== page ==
How many times have you made yourself sick, after saying that you know how to listen to your body?

I know I’ve lost count. I guess you have too. And by that logic, you can assume that we have still much to learn about making that connection with our bodies.

It’s funny that now, at the moment of writing this, I’m not feeling that well, having a mild temperature, sneezing and coughing all day.

I guess the lesson is always learned afterwards. But it doesn’t have to be like that, you see.

Learning to listen to your body, respond to its every signal, and be in sync with it – that’s something that can be done without so much effort.

Listening to your body may come handy in many situations

 listening to your body

Just think about times when you were feeling cold, but still didn’t put on your jacket; when you decided to drink that one more glass of booze, even though you were already noticing the effects of alcohol through your system; the decision to run that last mile, even though feeling pain in the knee.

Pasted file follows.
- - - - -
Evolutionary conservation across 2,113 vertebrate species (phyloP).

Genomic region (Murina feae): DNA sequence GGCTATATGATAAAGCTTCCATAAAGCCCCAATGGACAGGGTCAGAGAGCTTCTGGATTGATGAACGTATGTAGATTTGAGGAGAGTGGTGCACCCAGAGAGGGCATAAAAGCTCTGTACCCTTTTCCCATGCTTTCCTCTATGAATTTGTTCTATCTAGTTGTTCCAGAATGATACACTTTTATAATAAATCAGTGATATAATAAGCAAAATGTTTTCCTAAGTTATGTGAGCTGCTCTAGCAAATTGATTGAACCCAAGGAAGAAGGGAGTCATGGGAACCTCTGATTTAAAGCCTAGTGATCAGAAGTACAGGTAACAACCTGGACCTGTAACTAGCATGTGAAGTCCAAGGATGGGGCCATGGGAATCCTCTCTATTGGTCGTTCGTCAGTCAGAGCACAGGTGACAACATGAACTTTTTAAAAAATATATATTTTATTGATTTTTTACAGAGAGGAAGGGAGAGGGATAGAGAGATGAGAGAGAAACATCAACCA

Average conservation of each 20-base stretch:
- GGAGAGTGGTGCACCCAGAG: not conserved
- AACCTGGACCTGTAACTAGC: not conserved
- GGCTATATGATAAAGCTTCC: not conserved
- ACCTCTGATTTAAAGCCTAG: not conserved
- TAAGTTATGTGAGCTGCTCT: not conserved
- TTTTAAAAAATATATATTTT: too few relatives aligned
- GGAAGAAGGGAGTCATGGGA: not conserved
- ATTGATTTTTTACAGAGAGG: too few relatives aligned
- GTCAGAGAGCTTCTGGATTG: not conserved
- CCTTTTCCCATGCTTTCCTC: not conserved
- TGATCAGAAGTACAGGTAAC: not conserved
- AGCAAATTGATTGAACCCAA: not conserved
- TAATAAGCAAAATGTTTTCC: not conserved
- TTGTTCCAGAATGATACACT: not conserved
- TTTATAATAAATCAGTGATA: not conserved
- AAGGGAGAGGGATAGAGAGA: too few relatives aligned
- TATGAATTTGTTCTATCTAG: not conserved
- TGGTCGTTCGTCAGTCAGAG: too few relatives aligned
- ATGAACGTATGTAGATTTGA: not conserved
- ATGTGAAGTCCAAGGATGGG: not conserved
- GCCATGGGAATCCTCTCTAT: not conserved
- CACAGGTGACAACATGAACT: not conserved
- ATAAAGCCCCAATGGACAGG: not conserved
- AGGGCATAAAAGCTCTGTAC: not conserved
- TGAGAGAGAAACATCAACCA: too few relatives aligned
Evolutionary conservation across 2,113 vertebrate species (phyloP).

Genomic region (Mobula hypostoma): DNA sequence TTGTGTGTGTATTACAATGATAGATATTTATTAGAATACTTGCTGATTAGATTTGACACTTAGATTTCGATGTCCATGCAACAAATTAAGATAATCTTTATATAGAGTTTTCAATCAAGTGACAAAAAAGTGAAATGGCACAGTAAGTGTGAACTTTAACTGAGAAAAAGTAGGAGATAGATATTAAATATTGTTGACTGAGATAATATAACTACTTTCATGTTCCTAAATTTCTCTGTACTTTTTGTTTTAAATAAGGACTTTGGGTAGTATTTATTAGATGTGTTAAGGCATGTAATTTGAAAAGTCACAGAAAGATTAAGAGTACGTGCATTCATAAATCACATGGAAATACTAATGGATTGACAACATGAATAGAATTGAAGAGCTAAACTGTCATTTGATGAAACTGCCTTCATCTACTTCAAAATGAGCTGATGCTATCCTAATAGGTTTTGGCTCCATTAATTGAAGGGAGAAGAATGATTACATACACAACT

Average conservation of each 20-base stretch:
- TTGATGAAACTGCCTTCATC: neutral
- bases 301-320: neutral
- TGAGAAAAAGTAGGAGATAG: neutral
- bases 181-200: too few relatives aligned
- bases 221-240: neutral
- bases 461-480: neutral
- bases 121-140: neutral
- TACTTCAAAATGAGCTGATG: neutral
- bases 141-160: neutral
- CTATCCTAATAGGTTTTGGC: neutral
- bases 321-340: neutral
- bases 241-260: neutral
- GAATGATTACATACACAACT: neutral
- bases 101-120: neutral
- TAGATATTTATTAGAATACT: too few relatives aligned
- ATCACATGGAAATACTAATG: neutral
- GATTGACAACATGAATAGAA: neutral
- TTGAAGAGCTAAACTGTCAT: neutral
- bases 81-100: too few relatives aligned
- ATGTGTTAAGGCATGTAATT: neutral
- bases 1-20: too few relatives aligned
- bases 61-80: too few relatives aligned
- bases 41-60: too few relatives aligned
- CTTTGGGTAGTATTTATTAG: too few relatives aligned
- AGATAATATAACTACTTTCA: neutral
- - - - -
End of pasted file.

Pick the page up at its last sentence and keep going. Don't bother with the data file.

We are, at least many of us, easily impressed by what we do in a given moment. Therefore, it’s hard to give up no matter how many reasons of common sense there are.

Over time we got complacent with the belief that nothing bad can happen to us, so we decided to put all those signals our body is sending to us along with the reasons of common sense – reasons that can be easily denied when the time comes.

Hence, there is a big surprise when something does go wrong, and we are unsure what happened, not knowing where to put the guilt.

Over time it becomes quite obvious that if someone is guilty at all, it’s us.

So in order to restore the balance we must learn to make that connection with our own inner voice and learn how to recognize the signals by listening to our body.

How to listen to your body? – Just form a habit

My theory behind many aspects of life is that habit builds excellence through improvement. Gradual improvement, to be exact.

So in that fashion, listening to your body can be an easy task, and even perfected through an act of habit.

What this actually means translated into practice?

It’s quite easy, you see.
You must learn how to react on signals your body is sending, that you ignored most of the time.